Conclusion: While not the best game in the world, together with titles like Scott Pilgrim VS the World and Final Fight Double Impact, Moondiver shows the potential of the brawling genre for the new generation of gamers. With downloadable characters, online leaderboards, and multiplayer goodness, this may be a title worth checking out. If you plan to try the demo, I suggest you grab a friend or three to make it worthwhile!
Excerpt: Moon Diver - now available for the PlayStation Network and Xbox Live Arcade - is the combined effort of director Koichi Yotsui, developer Feel Plus, and publisher Square-Enix. Koichi Yotsui also directed the arcade game Strider in addition to Moon Diver. Moon Diver is a 2D sidescroller, with 3D graphics, and also implements some RPG elements.
Excerpt: The story is paper-thin and largely irrelevant. Here's what you need to know: it's after the apocalypse, you're a ninja, and there are a nearly infinite number of robots, mutants, and enemy soldiers that are between you and the giant boss creatures you need to destroy. Okay? Cool. Go to town. One of the best things about the downloadable games market is that it's letting a lot of hopelessly niche titles find an audience, particularly for the last year or so.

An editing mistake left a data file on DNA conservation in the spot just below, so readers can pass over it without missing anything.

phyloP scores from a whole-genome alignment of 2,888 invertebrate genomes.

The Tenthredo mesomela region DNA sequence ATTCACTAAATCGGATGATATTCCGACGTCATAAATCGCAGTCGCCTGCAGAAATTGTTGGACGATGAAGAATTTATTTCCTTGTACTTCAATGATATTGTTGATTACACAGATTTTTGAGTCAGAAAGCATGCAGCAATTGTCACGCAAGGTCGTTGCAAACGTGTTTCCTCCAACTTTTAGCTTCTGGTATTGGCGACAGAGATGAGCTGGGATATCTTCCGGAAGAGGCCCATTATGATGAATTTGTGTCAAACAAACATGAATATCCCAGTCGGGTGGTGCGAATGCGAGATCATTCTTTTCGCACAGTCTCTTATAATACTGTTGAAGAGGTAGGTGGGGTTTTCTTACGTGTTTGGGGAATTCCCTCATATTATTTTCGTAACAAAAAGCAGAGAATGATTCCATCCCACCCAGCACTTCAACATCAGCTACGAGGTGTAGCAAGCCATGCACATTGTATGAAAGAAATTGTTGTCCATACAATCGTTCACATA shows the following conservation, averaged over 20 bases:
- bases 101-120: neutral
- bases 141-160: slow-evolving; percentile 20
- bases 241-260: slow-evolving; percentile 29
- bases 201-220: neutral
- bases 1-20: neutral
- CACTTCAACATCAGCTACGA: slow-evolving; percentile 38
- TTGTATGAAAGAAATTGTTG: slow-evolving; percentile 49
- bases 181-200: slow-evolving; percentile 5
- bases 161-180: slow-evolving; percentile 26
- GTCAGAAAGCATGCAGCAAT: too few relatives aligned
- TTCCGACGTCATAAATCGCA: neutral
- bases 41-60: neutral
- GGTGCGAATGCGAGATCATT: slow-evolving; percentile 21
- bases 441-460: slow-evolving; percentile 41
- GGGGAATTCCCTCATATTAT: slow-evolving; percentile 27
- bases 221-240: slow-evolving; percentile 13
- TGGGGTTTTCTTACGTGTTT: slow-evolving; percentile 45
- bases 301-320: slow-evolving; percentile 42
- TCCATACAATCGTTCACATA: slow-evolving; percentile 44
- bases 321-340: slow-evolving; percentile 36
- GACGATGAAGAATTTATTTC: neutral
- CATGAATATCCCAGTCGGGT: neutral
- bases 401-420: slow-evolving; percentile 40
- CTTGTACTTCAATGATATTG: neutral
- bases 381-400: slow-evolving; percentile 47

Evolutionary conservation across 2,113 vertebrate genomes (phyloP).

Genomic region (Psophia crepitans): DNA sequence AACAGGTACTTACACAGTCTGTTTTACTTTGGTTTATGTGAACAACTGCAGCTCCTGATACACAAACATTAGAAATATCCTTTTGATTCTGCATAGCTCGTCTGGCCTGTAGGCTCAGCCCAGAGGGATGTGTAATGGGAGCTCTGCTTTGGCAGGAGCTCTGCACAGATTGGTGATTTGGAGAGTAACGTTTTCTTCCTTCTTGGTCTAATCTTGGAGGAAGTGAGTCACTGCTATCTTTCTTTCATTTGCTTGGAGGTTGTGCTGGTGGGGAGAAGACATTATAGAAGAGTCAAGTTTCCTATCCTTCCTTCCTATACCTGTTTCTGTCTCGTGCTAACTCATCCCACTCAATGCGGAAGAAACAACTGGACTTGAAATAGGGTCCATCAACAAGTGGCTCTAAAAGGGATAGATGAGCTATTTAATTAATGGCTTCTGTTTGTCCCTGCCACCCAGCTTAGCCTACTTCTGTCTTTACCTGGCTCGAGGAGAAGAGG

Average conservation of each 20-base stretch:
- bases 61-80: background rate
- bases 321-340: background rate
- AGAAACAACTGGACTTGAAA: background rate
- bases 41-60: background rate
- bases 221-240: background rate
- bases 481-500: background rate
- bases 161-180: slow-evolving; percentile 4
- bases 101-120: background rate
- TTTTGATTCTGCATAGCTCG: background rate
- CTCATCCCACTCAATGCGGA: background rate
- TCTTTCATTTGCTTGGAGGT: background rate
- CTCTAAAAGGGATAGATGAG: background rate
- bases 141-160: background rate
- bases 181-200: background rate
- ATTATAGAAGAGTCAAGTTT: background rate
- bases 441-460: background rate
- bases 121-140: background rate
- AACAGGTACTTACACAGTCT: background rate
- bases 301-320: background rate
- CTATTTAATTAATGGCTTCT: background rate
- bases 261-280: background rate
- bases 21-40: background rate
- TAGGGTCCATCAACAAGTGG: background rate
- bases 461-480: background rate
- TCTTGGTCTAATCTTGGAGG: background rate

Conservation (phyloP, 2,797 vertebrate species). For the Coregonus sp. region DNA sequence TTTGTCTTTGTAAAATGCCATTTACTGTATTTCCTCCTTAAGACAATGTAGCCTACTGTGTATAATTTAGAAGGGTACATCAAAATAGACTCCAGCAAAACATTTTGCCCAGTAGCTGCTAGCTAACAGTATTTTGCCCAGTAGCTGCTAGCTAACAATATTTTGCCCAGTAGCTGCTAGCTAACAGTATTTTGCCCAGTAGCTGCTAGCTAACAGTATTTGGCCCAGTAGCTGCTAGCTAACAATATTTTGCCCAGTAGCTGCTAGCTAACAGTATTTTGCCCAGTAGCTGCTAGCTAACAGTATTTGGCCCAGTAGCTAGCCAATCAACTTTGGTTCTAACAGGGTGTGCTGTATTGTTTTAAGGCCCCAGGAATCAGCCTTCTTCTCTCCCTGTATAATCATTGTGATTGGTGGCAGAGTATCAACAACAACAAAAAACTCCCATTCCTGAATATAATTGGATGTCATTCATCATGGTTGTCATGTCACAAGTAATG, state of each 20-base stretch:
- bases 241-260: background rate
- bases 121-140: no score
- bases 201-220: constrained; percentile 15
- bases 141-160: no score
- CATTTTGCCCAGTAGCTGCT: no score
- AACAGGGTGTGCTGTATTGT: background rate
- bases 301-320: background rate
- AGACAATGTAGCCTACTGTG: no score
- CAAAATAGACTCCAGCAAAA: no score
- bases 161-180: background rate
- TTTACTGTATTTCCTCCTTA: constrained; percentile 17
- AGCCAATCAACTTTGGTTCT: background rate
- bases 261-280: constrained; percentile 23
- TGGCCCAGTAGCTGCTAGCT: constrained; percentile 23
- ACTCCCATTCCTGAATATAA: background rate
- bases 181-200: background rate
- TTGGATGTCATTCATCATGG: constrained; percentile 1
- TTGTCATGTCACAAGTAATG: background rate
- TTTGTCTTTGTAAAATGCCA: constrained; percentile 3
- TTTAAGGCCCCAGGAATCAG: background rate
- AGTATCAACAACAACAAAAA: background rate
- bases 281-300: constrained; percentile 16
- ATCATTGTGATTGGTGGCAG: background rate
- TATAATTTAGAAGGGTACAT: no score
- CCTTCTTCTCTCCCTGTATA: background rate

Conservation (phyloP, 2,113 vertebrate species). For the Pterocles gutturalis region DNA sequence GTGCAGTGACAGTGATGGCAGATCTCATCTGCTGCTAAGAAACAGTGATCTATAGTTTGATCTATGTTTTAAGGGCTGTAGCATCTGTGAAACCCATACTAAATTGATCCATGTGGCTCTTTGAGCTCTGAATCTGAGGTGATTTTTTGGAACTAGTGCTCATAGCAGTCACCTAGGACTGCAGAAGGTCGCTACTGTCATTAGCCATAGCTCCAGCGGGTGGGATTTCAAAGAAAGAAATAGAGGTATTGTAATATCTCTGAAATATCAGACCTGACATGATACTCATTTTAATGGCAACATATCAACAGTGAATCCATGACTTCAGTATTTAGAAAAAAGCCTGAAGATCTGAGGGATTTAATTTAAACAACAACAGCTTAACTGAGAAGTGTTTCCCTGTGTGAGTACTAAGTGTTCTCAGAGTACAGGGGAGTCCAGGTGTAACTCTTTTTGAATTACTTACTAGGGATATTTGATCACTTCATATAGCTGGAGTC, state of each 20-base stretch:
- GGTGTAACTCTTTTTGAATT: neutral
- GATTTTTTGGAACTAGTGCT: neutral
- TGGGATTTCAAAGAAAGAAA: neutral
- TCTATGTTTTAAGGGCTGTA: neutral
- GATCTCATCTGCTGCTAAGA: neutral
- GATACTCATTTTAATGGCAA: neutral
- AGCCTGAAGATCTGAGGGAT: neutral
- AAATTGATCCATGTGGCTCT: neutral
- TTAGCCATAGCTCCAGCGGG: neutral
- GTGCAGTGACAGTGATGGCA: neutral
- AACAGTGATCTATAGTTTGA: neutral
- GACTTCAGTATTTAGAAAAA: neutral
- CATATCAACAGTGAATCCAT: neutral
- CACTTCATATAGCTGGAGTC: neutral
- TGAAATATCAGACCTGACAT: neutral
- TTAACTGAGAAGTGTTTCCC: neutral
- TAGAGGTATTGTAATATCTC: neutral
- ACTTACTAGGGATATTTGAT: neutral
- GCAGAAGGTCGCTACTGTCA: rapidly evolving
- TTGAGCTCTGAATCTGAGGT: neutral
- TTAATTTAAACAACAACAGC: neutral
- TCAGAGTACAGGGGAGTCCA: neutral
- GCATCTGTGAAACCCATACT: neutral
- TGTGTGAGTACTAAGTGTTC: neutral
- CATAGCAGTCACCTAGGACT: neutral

Conclusion: Moon Diver tries its hardest to be exciting, and at times, its entertaining. If you're going to play by yourself, be prepared to grind your way through, attempting each level a number of times to improve your character's stats. The only way to experience the whole game with relative ease is by dipping your toes in the online pool.
Excerpt: There's a story behind Moon Diver , though at some point, it blends into the background. It's pure old school arcade action, which is what the game, despite its many bumps, succeeds in delivering. Still, those bumps are major obstacles. You probably won't know what's going on half the time, but at least Moon Diver attempts to put on a good show.
Summary: A four player co-op hack-and-slash, Moon Diver boasts frantic action and unique co-op twists. Sadly, a series of baffling design choices make it impenetrable to both solo and multiple players. Moon Diver is simply a mess that's unlikely to please all but the most devoted fans of the genre.
Summary: Sometime in the early months of 1989, an immensely satisfying and fairly innovative platformer by the name of Strider began to make its way into arcades and the hearts of button-mashing patrons across the world. It remains the kind of game that inevitably sparks wistful conversations among those old enough to remember it, and so it perhaps comes as no surprise that Strider's creator, Koichi Yotsui, has at last made an attempt to revitalize the game's winning formula for...
Pros: Enjoyable drop-in, drop-out cooperative play, Four different characters to play with, Tons of different spells for each character
Cons: Later stages are incredibly difficult to beat solo, Button mashing suffices for killing most enemies, Atrocious cinematics, Repetitive
Excerpt: for a new generation. And indeed, when one starts this straight-ahead, hack ‘n slash side-scroller, the similarities are obvious: our ninja hero can hang, cling, flip and climb, very much like that bad-ass protagonist from 1989. And in fact, it’s just as repetitive and focuses even more on button-mashing, if that’s possible.